Apparently, when you have a spouse with a serious illness and two young(ish) children, you cannot physically be there for everyone all the time. No matter how much you wish it were otherwise. Physics, I guess.
April 1, 2017 was not the first time the kids needed us and we couldn’t be there for them. It also wouldn’t be the last time. We (I) had to learn to make need assessments: who needed me the most in what moment and was there someone else who could step in to be in the place I couldn’t be? Which choice would leave me feeling least guilty? That last one is a trick question. I always felt guilty. No matter who I went to be with, Matt or the kids, I felt wretched for not being with the other. It was the year of feeling guilty.
That morning, while Matt and I were packing up to fly home, G woke up sick. She’d been up all night with a sore throat, miserable and needing her mother. Luckily, Matt’s mother and sister were there to step in: separate H, take G to an emergency pediatrician appointment, get the strep throat diagnosis and antibiotics, and then console G when she had to miss her friend’s birthday party. Everything I would have done for her.
We were lucky in that way. I may have agonized over not being somewhere, but I never worried that there wouldn’t be someone ready, willing, and eager to step in to be in the place I couldn’t be. From the moment Matt was diagnosed, we were surrounded by friends and family who wanted to do whatever they could to ease the weight Matt’s diagnosis had added to our lives.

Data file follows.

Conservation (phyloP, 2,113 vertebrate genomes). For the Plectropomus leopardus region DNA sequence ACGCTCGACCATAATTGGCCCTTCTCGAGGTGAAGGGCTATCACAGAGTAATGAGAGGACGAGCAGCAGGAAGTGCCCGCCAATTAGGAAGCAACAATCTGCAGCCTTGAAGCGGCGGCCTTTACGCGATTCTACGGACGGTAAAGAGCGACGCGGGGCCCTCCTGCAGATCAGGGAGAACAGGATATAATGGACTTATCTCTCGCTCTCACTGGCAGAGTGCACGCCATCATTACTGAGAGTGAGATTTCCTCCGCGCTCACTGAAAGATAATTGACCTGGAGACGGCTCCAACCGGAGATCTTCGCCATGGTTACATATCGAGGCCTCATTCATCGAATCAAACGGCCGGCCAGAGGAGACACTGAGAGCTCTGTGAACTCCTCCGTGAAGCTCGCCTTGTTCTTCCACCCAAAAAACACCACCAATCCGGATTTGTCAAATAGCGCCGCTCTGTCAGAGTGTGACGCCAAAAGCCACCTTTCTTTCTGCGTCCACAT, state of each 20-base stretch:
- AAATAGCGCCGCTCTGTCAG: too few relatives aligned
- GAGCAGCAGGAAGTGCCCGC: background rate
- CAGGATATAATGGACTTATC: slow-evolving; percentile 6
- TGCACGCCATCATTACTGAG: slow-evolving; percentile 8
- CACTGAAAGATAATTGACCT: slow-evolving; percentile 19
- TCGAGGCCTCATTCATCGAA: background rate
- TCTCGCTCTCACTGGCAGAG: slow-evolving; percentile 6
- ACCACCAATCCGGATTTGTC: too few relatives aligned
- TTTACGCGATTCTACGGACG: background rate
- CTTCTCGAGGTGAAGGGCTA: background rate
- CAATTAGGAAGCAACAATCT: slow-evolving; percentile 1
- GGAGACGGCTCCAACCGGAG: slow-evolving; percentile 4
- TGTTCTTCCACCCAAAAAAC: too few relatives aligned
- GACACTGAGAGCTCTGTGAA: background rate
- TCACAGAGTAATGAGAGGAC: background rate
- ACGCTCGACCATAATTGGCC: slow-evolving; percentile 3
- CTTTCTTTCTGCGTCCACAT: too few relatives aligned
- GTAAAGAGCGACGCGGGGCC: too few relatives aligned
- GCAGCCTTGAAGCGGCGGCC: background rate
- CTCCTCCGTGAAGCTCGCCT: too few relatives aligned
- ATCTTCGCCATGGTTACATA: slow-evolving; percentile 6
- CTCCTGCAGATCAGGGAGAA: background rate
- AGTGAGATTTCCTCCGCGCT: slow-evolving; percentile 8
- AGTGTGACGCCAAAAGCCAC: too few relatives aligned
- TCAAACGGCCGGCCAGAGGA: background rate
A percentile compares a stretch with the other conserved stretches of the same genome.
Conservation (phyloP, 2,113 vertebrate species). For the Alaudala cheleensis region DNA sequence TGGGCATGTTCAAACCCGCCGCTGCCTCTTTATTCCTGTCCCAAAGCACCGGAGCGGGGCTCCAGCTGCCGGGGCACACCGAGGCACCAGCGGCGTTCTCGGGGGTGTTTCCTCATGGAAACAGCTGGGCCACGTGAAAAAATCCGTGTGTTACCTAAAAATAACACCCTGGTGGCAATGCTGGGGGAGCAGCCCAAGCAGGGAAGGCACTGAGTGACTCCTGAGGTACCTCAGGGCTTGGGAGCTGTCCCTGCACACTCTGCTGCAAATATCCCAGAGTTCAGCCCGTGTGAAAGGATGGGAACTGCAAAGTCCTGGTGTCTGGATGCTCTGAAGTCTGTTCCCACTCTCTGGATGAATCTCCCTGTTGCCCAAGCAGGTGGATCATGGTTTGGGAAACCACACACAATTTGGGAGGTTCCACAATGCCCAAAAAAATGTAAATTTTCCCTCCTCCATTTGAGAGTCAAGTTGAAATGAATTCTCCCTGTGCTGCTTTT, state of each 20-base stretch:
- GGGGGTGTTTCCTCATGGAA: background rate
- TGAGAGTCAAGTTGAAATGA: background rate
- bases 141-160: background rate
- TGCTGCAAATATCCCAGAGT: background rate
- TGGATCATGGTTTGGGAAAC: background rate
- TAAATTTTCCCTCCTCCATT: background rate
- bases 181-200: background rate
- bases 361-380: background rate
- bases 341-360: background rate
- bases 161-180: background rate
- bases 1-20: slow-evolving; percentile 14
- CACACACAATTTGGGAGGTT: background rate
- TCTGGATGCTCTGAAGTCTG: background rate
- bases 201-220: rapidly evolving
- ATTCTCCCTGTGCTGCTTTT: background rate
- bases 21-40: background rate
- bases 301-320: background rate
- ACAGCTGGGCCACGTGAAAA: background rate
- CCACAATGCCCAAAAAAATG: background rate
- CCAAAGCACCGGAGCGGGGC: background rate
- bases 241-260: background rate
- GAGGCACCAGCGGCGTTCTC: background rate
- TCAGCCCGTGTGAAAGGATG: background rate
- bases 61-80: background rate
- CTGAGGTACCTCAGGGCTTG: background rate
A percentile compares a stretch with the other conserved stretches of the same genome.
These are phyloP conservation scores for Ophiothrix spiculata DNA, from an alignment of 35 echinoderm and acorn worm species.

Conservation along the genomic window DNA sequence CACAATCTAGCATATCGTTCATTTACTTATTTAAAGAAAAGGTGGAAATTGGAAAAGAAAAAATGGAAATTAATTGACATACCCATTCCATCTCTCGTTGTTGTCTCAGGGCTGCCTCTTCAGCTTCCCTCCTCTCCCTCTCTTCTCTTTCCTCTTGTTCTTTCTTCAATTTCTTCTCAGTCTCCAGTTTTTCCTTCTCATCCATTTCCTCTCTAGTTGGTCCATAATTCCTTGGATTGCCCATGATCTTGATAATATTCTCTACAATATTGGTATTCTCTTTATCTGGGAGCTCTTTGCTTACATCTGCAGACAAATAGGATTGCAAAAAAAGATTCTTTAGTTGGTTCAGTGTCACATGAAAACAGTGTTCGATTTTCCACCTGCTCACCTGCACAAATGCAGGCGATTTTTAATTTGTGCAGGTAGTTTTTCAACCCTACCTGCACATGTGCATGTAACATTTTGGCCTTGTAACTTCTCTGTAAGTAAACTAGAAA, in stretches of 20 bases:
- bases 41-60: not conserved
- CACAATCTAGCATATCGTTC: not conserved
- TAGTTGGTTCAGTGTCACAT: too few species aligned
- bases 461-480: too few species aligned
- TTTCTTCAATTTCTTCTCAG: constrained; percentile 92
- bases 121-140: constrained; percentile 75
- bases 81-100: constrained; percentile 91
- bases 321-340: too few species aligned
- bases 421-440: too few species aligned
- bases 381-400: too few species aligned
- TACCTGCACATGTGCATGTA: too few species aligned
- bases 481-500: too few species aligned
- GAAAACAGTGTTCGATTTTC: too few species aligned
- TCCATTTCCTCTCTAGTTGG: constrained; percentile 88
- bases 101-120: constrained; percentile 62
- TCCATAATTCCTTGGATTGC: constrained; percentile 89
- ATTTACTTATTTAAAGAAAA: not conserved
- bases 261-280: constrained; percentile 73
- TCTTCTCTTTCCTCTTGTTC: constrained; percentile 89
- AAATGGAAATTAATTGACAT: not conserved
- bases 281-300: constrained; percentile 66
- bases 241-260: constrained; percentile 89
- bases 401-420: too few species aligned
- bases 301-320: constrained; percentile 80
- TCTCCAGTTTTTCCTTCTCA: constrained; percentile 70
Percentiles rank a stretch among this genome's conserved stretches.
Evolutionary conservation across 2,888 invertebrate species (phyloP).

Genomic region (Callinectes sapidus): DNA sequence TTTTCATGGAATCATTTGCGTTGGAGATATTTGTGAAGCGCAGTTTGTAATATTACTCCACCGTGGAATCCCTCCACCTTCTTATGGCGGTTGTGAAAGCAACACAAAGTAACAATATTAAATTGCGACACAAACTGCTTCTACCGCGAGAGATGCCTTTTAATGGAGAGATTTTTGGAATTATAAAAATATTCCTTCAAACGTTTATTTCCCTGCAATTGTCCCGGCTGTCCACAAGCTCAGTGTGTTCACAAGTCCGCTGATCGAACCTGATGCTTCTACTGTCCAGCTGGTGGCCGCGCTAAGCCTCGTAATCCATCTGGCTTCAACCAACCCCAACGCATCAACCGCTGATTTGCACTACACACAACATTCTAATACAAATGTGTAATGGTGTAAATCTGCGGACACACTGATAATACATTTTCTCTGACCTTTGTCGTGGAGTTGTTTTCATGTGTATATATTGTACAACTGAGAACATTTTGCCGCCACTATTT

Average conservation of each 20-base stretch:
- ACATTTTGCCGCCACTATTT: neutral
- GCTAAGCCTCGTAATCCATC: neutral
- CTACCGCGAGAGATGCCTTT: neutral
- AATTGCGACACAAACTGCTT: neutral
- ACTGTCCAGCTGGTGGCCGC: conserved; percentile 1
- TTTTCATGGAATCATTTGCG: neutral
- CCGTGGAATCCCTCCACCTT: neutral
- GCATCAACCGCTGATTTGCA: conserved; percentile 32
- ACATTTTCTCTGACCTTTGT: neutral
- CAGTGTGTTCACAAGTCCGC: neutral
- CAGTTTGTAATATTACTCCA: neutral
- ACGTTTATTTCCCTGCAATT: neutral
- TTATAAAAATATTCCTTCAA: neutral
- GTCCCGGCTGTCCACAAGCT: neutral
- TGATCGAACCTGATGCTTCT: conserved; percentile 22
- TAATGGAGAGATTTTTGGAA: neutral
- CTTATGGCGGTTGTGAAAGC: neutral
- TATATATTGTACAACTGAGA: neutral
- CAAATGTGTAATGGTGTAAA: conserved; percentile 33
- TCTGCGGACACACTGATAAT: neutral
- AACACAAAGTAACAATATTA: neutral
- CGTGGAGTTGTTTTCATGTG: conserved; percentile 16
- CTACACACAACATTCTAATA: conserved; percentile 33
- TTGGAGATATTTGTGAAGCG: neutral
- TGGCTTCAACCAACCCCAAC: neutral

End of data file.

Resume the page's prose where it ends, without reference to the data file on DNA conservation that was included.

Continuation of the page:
It’s a difficult thing to admit you need help and even more difficult to ask for help when you know it’s the kind of sweeping, far-reaching help that likely can’t be repaid because it would take centuries. But we were eternally grateful for all the help we received.
We arrived home after a long morning of traveling, after a long week of treatment and stress. We dropped our bags by the front door and hugged G and H with all the strength left in our exhausted bodies. On this day, they didn’t yet know that Daddy had brain cancer. They knew he had “headaches” and that we were going to a doctor far away to make his headaches go away. At the time, we didn’t think they needed to know more than that. We thought we’d have time to explain what he’d been through once he was better and they were older. Or, even better, maybe we’d just put on the 60 Minutes special featuring Matt and let CBS explain it all.
So on April 1, 2017, we just hugged them tight and told them Daddy’s headaches were going to get better.